Polyamory cited in The God Delusion
Did you know that in it Dawkins gives a mini-introduction to polyamory, and at least a theoretical endorsement of it? Starting on page 184:
...Other by-product explanations of religion have been proposed by Hinde, Shermer, Boyer, Atran, Bloom, Dennett, Keleman and others. One especially intriguing possibility mentioned by Dennett is that the irrationality of religion is a by-product of a particular built-in irrationality mechanism in the brain: our tendency, which presumably has genetic advantages, to fall in love.
The anthropologist Helen Fisher, in Why We Love, has beautifully expressed the insanity of romantic love, and how over-the-top it is compared with what might seem strictly necessary. Look at it this way. From the point of view of a man, say, it is unlikely that any one woman of his acquaintance is a hundred times more lovable than her nearest competitor, yet that is how he is likely to describe her when 'in love'. Rather than the fanatically monogamous devotion to which we are susceptible, some sort of 'polyamory' is on the face of it more rational. (Polyamory is the belief that one can simultaneously love several members of the opposite sex, just as one can love more than one wine, composer, book or sport.) We happily accept that we can love more than one child, parent, sibling, teacher, friend or pet. When you think of it like that, isn't the total exclusiveness that we expect of spousal love positively weird?
Even a brief mention in such a major book will send readers who are struck by the concept to Google or Wikipedia and off they'll go from there in ways that, for some, may change their lives.
Incidentally, here's where Dawkins is going with this. To continue where we left off:
Yet [monogamy] is what we expect, and it is what we set out to achieve. There must be a reason.
Helen Fisher and others have shown that being in love is accompanied by unique brain states, including the presence of neurally active chemicals (in effect, natural drugs) that are highly specific and characteristic of the state. Evolutionary psychologists agree with her that the irrational coup de foudre could be a mechanism to ensure loyalty to one co-parent, lasting for long enough to rear a child together. From a Darwinian point of view it is, no doubt, important to choose a good partner, for all sorts of reasons. But, once having made a choice even a poor one and conceived a child, it is more important to stick with that one choice through thick and thin, at least until the child is weaned. Could irrational religion be a by-product of the irrationality mechanisms that were originally built into the brain by selection for falling in love?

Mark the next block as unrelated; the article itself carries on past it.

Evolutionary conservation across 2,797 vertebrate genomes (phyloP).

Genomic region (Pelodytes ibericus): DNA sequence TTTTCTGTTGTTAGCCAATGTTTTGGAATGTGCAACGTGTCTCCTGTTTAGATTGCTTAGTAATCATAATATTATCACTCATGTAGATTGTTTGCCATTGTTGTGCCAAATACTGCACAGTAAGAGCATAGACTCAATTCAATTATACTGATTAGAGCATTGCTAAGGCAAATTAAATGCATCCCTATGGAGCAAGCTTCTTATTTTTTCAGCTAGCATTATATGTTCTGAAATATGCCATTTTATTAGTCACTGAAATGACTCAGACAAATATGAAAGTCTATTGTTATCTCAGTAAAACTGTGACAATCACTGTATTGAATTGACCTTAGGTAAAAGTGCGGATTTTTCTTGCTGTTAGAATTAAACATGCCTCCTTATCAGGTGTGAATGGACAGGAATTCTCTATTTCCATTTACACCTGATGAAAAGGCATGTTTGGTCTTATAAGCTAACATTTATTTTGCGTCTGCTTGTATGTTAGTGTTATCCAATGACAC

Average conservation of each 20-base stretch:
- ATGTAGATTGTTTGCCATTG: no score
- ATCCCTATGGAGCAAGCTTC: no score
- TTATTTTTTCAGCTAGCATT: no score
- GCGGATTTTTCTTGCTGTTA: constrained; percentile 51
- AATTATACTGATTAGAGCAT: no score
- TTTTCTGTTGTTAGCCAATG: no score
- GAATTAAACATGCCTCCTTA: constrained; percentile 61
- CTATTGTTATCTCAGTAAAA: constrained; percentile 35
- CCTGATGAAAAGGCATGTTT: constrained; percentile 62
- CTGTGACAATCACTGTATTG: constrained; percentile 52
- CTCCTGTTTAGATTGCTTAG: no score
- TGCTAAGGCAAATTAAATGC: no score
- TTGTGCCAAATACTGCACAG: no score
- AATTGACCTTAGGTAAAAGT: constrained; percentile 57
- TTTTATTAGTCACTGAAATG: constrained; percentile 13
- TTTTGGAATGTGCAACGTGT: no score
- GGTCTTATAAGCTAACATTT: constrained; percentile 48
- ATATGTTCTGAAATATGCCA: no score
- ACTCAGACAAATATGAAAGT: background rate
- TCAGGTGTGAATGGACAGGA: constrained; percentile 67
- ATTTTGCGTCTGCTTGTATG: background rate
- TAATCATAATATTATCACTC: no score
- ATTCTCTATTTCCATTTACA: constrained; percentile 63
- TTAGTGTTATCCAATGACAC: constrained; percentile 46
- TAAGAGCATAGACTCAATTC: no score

Certainly, religious faith has something of the same character as falling in love (and both have many of the attributes of being high on an addictive drug). The neuropsychiatrist John Smythies cautions that there are significant differences between the brain areas activated by the two kinds of mania. Nevertheless, he notes some similarities too....
Of course, polys may object to at least two implied assumptions here: that two parents provided better survival value in the wild than a bonded group of three or more (in fact for most of human history, children were raised in extended families and tribes), and second, that there is anything inherently monogamous about loopy, romantic love. Counterexamples are reading these words. But these assumptions don't negate his point, which is that two parents were better than one.
In any case, we got a good mention.
P.S. My ever-amazing wife Sparkler knew Dawkins when they were in the same research group at Oxford. She describes him as brilliant, witty, engaging, and a rousing scientific debater who, however, was known to "win" a debate as much on style and dazzlement as on science.